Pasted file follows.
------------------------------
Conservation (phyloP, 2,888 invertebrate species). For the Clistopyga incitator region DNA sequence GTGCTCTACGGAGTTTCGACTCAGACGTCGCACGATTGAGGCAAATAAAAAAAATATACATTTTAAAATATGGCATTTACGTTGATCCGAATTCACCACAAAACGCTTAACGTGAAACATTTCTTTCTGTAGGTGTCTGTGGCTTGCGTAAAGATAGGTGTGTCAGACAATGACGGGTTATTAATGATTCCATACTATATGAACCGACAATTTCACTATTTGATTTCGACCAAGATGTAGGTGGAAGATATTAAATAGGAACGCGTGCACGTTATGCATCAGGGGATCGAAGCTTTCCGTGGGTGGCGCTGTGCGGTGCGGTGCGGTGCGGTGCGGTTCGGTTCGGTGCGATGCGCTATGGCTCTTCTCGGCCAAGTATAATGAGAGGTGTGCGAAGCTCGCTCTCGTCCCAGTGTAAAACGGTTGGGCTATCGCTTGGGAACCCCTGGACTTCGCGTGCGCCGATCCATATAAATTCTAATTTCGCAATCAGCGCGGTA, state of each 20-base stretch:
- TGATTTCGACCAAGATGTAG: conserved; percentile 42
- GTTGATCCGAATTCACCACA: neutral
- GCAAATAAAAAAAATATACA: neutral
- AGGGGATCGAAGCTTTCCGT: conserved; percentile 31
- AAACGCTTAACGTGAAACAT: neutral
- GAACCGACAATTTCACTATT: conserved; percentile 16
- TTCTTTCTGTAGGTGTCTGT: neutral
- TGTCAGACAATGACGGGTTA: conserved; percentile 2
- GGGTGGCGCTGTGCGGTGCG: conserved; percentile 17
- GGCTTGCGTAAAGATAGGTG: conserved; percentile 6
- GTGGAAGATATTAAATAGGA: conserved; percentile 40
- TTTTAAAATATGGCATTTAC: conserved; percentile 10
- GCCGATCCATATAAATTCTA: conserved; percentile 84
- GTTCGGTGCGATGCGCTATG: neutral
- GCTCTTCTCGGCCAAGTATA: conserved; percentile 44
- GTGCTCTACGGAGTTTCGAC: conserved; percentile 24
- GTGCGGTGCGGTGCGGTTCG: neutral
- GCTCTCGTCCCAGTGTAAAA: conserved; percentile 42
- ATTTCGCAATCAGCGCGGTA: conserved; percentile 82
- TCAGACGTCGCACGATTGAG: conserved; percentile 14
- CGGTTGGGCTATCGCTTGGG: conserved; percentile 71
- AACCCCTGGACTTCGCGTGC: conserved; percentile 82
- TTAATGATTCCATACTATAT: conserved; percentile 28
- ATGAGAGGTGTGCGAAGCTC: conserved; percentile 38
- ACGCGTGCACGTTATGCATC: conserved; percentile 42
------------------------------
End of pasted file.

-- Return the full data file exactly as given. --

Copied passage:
Conservation (phyloP, 2,888 invertebrate species). For the Clistopyga incitator region DNA sequence GTGCTCTACGGAGTTTCGACTCAGACGTCGCACGATTGAGGCAAATAAAAAAAATATACATTTTAAAATATGGCATTTACGTTGATCCGAATTCACCACAAAACGCTTAACGTGAAACATTTCTTTCTGTAGGTGTCTGTGGCTTGCGTAAAGATAGGTGTGTCAGACAATGACGGGTTATTAATGATTCCATACTATATGAACCGACAATTTCACTATTTGATTTCGACCAAGATGTAGGTGGAAGATATTAAATAGGAACGCGTGCACGTTATGCATCAGGGGATCGAAGCTTTCCGTGGGTGGCGCTGTGCGGTGCGGTGCGGTGCGGTGCGGTTCGGTTCGGTGCGATGCGCTATGGCTCTTCTCGGCCAAGTATAATGAGAGGTGTGCGAAGCTCGCTCTCGTCCCAGTGTAAAACGGTTGGGCTATCGCTTGGGAACCCCTGGACTTCGCGTGCGCCGATCCATATAAATTCTAATTTCGCAATCAGCGCGGTA, state of each 20-base stretch:
- TGATTTCGACCAAGATGTAG: conserved; percentile 42
- GTTGATCCGAATTCACCACA: neutral
- GCAAATAAAAAAAATATACA: neutral
- AGGGGATCGAAGCTTTCCGT: conserved; percentile 31
- AAACGCTTAACGTGAAACAT: neutral
- GAACCGACAATTTCACTATT: conserved; percentile 16
- TTCTTTCTGTAGGTGTCTGT: neutral
- TGTCAGACAATGACGGGTTA: conserved; percentile 2
- GGGTGGCGCTGTGCGGTGCG: conserved; percentile 17
- GGCTTGCGTAAAGATAGGTG: conserved; percentile 6
- GTGGAAGATATTAAATAGGA: conserved; percentile 40
- TTTTAAAATATGGCATTTAC: conserved; percentile 10
- GCCGATCCATATAAATTCTA: conserved; percentile 84
- GTTCGGTGCGATGCGCTATG: neutral
- GCTCTTCTCGGCCAAGTATA: conserved; percentile 44
- GTGCTCTACGGAGTTTCGAC: conserved; percentile 24
- GTGCGGTGCGGTGCGGTTCG: neutral
- GCTCTCGTCCCAGTGTAAAA: conserved; percentile 42
- ATTTCGCAATCAGCGCGGTA: conserved; percentile 82
- TCAGACGTCGCACGATTGAG: conserved; percentile 14
- CGGTTGGGCTATCGCTTGGG: conserved; percentile 71
- AACCCCTGGACTTCGCGTGC: conserved; percentile 82
- TTAATGATTCCATACTATAT: conserved; percentile 28
- ATGAGAGGTGTGCGAAGCTC: conserved; percentile 38
- ACGCGTGCACGTTATGCATC: conserved; percentile 42